Authoress: Gabrielle Zevin
Genre: Young Adult Fiction
Condensed: Liz wakes up on a boat in plain white pajamas unsure of how she got there and where she is going. Upon docking she is introduced to her grandma Betty and informed she is now in Elsewhere. Elsewhere is a place were all dead souls go after they die. There are no diseases and everyone ages in reverse. But Liz doesn't want to be dead. She misses her family and she wants to grow up, get her driver's license, go to college, and fall in love.
My take: This story is quite the journey. While you know that Liz is dead you still don't know what's going to happen to Liz. "A life is a good story, Liz realizes, even a crazy, backward life like hers." Liz learns to accept, forgive, and even eventually love. While this is a quirky take on death it is also a commentary on living. On always living and always enjoying the time you have been given to be you. Garbrielle Zevin writes great stories that are more about the journey than the destination. This one is exactly that and while you may not agree with Gabrielle's theories you will definitely be challenged to think.
Adventure-o-meter: While it is mild on the adventure it is chocked full of twists and turns.
Kiddie-o-meter: This story is written for young adults but I challenge parents to consider reading this one before or with your child. For while it is very tame and clean (no sex) there is allot of notions about death, the afterlife, communicating with the dead, and even marriage. This book can be used to open up some great discussions. It should also be noted there are some light mentions of the dangers of gangs and drugs.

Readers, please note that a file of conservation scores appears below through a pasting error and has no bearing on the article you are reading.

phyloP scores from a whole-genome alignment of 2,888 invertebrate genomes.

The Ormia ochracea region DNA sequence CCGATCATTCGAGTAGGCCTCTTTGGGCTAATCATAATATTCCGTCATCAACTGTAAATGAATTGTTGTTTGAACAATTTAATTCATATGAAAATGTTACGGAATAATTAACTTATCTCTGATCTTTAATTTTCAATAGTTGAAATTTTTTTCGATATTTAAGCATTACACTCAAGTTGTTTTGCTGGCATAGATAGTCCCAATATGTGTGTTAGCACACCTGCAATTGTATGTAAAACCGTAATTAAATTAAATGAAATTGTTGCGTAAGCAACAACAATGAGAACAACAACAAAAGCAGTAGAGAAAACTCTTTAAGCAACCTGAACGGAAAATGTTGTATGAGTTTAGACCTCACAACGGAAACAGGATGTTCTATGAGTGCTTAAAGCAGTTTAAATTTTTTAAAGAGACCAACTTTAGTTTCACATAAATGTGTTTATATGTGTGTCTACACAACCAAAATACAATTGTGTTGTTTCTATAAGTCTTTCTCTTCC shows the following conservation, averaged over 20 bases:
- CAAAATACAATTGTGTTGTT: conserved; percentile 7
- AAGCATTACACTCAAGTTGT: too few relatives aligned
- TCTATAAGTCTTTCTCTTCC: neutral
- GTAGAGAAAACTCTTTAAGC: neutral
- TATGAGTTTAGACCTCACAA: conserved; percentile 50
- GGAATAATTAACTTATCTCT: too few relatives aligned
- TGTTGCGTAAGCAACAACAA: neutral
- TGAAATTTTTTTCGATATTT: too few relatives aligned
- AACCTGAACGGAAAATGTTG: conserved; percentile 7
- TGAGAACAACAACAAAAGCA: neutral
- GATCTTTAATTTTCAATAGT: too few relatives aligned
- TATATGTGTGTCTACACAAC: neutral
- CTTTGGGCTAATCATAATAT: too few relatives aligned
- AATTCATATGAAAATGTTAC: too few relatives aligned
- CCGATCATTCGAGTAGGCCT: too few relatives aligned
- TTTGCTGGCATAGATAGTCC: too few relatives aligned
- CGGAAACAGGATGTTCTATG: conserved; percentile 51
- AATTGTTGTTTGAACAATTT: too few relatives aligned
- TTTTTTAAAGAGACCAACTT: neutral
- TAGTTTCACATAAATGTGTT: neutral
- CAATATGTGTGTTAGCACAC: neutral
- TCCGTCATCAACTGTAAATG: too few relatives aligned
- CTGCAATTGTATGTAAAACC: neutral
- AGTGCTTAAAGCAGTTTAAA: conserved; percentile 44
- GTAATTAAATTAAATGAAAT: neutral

Adult-o-meter: This is a great one for adults. Besides the messages and stories you'll also get a kick out of the mentions of famous people and the ability to talk to dogs.
My rating: 4 stars
Worth-a-read?: Definitely. Check it out from the library before buying it but definitely read this one.
Share worthy: "O, there are so many lives. How we wish we could live them concurrently instead of one by one by one. We could select the best pieces of each, stringing them together like a strand of pearls. But that's not how it works. A human's life is a beautiful mess. In the year Liz will turn thirteen again she whispers in Betty's ear, "Happiness is a choice." "So what's your choice?" Betty asks. Liz closes her eyes, and in a split second she chooses."
Final say: The dogs were my favorite part of the story. I actually re-read their sections. When I get to heaven one day I know my little dog will say the same thing to me, "Where've you been?"